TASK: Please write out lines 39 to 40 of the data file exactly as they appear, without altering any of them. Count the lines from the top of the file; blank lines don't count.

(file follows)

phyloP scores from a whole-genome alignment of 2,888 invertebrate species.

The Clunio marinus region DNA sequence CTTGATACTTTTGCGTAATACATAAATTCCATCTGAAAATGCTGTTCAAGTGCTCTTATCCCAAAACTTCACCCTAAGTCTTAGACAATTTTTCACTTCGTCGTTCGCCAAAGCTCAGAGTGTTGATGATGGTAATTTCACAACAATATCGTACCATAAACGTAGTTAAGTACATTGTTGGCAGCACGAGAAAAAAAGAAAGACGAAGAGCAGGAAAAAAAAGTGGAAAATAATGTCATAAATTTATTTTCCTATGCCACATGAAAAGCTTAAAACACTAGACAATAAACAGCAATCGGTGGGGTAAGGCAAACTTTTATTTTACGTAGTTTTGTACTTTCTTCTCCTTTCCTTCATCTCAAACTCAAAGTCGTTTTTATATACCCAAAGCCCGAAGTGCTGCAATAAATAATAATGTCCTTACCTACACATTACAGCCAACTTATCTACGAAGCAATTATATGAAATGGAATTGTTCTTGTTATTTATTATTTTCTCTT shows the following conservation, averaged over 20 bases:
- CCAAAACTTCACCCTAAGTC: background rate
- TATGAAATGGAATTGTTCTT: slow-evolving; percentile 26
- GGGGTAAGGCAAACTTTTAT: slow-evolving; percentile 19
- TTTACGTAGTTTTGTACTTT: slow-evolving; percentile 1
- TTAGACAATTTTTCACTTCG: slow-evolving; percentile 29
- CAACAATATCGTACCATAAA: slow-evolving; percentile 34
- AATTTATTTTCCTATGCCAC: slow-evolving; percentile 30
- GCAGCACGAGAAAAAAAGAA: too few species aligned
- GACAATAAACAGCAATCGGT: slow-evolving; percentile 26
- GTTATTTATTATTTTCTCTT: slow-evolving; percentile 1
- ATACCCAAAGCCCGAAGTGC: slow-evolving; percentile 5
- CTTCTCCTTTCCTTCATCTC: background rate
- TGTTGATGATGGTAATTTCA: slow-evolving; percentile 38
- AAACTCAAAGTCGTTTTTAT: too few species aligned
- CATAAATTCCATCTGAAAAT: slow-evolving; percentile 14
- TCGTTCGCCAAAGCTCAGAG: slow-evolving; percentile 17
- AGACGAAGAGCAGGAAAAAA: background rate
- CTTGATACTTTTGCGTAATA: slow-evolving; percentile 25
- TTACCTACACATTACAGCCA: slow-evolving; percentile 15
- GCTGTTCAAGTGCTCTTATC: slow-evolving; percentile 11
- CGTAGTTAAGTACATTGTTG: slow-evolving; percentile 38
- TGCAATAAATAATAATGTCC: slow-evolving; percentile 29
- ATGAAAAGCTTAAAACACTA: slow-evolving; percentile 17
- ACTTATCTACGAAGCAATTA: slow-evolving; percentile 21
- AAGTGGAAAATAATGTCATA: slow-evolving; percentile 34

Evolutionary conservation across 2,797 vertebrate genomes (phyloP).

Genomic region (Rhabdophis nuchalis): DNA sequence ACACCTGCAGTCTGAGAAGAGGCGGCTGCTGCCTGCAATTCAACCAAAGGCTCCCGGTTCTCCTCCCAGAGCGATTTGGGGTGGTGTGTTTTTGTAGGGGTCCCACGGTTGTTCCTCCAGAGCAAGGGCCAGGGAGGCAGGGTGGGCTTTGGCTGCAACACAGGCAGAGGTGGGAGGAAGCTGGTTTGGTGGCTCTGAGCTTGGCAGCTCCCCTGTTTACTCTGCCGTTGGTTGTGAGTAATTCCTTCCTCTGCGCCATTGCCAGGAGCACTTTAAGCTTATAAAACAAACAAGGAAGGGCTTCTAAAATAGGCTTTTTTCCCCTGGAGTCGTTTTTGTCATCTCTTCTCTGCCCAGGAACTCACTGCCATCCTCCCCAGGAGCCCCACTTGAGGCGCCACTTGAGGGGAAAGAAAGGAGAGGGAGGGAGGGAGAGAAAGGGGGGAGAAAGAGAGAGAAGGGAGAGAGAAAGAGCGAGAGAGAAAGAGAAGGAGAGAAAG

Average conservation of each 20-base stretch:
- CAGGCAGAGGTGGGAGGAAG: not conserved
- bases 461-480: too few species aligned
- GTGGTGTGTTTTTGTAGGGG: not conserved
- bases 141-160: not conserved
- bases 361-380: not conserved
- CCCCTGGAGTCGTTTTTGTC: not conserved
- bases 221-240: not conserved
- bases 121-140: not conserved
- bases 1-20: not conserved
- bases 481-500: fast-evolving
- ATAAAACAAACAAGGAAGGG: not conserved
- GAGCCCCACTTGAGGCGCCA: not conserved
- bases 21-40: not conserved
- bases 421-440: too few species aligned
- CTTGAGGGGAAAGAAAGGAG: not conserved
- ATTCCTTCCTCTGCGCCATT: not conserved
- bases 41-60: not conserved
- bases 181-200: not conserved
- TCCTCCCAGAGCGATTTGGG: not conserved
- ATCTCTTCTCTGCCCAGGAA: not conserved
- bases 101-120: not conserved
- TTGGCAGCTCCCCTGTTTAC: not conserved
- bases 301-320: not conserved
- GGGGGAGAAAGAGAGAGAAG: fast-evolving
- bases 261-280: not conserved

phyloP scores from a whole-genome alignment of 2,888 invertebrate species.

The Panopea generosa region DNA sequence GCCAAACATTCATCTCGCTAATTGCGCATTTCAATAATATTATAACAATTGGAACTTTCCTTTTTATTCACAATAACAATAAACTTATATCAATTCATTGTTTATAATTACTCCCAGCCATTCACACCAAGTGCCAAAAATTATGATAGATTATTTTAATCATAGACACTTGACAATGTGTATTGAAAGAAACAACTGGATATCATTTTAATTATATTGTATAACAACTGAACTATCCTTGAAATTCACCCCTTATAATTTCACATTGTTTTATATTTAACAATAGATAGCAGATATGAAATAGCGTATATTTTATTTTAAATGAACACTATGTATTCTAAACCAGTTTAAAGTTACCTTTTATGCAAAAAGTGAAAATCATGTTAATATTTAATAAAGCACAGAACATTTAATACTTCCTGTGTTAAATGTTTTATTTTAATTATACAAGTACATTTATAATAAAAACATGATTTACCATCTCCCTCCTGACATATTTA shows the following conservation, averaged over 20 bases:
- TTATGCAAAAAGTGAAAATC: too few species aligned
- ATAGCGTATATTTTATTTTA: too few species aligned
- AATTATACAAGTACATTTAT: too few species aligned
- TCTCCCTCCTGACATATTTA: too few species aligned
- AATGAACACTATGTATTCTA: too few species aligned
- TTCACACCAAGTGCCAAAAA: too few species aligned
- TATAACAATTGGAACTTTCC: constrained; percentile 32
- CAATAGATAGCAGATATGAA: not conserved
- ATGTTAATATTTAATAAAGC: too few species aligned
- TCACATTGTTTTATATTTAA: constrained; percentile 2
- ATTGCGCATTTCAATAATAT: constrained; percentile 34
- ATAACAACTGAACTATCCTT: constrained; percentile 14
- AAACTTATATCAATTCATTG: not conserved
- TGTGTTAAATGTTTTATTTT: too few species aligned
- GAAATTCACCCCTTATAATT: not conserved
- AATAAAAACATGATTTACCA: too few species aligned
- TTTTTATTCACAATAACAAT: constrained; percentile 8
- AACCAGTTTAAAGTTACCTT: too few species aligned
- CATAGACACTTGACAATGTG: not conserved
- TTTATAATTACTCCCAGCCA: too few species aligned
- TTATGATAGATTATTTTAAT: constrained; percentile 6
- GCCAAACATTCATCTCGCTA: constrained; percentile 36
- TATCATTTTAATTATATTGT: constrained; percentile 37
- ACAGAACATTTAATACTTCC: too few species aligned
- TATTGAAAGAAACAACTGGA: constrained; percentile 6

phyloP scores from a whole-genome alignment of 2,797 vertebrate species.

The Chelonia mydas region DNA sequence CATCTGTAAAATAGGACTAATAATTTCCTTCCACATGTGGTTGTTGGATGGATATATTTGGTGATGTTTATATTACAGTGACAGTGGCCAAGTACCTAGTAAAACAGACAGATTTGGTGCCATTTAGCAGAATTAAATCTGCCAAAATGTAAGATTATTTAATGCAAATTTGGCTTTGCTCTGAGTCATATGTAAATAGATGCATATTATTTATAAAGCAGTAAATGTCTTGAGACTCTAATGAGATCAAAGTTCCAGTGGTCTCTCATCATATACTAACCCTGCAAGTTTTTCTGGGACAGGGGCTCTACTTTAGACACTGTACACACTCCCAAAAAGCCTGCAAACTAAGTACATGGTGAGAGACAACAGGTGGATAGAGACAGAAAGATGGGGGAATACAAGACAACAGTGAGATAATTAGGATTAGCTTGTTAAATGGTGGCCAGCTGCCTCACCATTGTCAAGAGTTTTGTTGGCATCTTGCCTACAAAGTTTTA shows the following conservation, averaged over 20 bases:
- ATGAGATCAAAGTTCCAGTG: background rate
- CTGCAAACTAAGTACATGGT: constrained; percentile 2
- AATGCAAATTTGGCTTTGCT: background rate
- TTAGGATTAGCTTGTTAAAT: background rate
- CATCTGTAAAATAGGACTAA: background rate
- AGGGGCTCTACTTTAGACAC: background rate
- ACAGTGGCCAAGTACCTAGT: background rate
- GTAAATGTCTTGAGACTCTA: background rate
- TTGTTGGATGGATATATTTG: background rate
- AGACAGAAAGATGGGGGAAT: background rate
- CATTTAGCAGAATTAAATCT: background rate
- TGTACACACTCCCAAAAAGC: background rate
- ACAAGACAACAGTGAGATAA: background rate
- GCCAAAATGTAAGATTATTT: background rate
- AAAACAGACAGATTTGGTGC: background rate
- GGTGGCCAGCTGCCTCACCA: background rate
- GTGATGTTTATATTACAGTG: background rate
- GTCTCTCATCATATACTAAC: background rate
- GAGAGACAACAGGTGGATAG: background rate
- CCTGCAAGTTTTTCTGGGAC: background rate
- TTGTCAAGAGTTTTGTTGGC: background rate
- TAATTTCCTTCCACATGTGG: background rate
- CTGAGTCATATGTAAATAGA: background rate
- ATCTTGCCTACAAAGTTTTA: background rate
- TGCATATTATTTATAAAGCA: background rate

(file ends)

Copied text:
- bases 1-20: not conserved
- bases 481-500: fast-evolving